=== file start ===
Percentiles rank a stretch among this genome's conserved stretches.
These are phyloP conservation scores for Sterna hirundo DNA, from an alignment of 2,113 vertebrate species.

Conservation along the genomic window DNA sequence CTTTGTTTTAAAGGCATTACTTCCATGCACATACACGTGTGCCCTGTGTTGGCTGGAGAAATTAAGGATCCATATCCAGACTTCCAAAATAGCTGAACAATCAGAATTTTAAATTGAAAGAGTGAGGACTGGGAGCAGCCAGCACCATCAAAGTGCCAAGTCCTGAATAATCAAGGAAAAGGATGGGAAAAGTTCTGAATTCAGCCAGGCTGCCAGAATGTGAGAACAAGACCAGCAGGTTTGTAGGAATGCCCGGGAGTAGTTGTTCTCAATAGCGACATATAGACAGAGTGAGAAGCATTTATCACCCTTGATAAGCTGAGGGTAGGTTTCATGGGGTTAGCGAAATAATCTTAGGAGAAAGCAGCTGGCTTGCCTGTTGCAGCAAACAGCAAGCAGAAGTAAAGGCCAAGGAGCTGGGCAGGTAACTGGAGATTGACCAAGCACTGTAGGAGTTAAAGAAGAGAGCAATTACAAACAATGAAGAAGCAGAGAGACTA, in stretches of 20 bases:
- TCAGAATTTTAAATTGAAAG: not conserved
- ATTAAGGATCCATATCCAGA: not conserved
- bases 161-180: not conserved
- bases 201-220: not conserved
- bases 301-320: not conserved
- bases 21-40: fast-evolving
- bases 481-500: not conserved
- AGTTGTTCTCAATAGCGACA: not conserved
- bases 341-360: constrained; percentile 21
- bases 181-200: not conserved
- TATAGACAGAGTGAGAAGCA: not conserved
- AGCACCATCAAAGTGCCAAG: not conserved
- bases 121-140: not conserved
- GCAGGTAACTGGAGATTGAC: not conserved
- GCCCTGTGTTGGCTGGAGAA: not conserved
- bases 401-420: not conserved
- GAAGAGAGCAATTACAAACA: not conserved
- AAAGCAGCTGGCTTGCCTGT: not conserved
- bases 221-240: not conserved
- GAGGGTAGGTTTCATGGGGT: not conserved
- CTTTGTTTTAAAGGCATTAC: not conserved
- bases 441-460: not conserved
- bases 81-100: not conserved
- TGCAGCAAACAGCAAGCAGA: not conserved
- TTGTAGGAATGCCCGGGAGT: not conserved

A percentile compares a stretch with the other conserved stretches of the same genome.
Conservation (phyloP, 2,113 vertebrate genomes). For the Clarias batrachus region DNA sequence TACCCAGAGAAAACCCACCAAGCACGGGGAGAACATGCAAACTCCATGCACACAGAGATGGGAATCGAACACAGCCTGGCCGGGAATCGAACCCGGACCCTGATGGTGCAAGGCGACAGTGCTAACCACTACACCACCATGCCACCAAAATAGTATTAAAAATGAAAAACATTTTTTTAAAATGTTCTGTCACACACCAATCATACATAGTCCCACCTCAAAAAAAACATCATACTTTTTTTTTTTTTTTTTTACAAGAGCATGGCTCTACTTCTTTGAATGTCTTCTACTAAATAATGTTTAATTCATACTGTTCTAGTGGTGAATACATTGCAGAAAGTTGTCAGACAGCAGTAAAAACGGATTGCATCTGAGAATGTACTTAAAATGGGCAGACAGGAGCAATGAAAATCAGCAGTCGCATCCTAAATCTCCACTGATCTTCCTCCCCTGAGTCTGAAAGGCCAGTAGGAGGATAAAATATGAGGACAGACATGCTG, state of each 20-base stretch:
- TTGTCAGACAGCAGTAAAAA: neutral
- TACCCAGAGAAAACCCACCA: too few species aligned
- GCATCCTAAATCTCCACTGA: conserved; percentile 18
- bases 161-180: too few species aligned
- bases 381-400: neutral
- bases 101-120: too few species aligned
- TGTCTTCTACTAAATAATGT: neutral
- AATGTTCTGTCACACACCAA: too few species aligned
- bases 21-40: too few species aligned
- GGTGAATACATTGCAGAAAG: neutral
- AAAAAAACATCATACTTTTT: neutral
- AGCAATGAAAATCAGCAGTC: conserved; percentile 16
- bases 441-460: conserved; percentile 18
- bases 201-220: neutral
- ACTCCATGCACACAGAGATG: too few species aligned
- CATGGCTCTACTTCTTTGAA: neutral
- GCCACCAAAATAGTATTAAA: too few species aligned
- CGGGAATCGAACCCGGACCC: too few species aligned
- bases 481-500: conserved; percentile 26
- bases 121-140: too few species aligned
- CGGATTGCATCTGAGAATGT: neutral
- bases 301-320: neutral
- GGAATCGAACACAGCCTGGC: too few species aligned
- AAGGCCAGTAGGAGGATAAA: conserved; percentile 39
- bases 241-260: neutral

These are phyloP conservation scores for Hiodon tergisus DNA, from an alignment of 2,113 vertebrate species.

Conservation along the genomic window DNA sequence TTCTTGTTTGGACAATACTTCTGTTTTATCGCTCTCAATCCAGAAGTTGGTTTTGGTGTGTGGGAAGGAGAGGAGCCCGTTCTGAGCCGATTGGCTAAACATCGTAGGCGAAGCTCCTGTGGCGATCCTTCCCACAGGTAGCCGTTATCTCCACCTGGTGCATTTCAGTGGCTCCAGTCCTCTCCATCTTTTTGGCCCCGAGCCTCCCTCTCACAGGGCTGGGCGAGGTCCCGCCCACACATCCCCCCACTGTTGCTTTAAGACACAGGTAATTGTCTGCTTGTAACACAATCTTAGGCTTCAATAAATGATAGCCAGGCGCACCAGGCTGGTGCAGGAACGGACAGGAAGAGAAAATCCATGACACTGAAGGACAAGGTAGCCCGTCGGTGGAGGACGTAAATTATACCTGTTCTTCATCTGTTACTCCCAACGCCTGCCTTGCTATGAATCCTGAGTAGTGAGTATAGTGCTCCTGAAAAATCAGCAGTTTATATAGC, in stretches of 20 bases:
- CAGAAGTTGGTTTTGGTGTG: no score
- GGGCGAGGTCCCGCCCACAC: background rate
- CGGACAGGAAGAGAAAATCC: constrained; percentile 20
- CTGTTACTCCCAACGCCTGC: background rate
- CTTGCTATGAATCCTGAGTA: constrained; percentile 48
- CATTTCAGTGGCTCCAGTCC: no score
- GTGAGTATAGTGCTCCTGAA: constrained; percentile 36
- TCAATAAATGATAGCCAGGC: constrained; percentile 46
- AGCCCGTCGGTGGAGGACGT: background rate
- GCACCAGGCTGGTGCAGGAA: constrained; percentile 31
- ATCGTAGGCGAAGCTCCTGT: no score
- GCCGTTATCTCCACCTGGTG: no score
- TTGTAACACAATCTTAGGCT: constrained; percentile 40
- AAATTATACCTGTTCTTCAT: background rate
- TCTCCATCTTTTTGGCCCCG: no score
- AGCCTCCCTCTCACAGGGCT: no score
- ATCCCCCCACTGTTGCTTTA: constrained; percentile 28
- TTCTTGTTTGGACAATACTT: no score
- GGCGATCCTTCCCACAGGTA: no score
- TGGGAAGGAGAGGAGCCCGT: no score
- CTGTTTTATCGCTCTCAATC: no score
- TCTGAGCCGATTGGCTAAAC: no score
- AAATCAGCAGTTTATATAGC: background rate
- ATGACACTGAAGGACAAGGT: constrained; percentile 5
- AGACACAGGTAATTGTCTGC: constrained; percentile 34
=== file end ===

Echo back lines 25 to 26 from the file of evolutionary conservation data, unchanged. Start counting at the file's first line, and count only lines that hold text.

- bases 441-460: not conserved
- bases 81-100: not conserved